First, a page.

Unvaccinated people who had previously contracted COVID-19 were better protected against the Delta variant than those who were only vaccinated, a new study published on Wednesday by a US health authority said.

Despite this, “vaccination remains the safest strategy” against the disease, the Centers for Disease Control and Prevention (CDC) said when publishing the data.

It also pointed out that contracting the disease exposes you to serious complications, while vaccines have proven to be extremely safe and effective.

The study was conducted before booster doses were widely available, and before the emergence of the Omicron variant, which now accounts for more than 99 per cent of new cases in the US. It is therefore possible that the balance has shifted towards vaccination being more effective than immunity following infection.

However, the results published on Wednesday provide key insights into the differences between vaccine-acquired and post-infection immunity.

The health authorities studied cases in the states of New York and California from late May to November 2021. Delta became the majority disease in the US at the end of June.

During the entire period under analysis, the people with the least protection by far were those who had neither been vaccinated nor fallen ill in the past.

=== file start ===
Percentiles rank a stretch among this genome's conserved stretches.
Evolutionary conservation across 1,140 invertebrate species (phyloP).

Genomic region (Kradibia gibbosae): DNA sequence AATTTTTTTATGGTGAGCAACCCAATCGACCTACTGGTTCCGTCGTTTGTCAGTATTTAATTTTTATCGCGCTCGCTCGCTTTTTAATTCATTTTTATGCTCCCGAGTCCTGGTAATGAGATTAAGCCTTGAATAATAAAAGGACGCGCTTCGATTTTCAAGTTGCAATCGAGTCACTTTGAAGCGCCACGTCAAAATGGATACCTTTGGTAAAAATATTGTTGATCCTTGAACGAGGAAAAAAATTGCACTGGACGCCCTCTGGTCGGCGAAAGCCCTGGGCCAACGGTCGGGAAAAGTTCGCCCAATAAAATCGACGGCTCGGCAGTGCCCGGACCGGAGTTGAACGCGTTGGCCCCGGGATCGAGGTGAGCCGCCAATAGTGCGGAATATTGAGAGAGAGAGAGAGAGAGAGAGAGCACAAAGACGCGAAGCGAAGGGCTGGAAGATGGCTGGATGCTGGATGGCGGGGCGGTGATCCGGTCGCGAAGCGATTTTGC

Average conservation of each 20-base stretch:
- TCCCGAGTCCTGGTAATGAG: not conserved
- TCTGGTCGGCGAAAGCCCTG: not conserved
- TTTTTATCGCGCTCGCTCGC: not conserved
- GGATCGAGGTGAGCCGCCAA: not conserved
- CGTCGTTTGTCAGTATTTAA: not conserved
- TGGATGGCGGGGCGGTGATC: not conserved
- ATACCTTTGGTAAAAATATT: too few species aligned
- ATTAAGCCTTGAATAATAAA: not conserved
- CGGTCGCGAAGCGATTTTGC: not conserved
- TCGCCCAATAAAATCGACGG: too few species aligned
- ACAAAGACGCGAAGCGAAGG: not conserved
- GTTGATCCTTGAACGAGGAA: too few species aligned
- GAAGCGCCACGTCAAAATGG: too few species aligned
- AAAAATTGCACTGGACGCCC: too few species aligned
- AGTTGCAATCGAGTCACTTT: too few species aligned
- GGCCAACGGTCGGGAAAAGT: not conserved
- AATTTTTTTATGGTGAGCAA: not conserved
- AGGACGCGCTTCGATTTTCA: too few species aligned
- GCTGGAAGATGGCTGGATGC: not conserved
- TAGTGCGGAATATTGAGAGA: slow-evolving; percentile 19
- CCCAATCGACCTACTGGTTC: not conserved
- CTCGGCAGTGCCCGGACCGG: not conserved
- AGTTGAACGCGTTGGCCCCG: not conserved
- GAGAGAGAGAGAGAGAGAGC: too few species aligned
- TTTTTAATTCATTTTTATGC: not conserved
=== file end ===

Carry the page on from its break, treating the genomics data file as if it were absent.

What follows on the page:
But before Delta, vaccinated people who had never contracted COVID-19 were better protected than unvaccinated people who had already fallen ill.

After the introduction of Delta, the ratio was reversed.

Less risk to infected but not vaccinated people

The study analysed the risk of getting Delta compared to the risk of those most likely to get it, in other words, people who had neither been vaccinated nor infected in the past by the beginning of October.

Those that had been vaccinated but never infected with COVID-19 were six times less likely to get it in California, and about five times less likely in New York.

But the risk was even lower for previously infected but not vaccinated individuals: by 29 in California, and by 15 in New York.

When analysing the risk of hospitalisation, this time in California only, the researchers found a similar reversal between the two periods.

“This could be due to different immune response stimuli” caused either by encountering the real virus or a vaccine, the CDC explained.

The reversal also “coincided with the onset of vaccine-induced immunity decline in many people” before booster doses, the study authors added.

The CDC noted too that work on Delta in other countries “has also demonstrated increased protection of previously infected individuals, both vaccinated and unvaccinated, compared with vaccination alone”.

They emphasised that further studies were needed to investigate the durability of protection conferred by infection with each of the variants, including Omicron.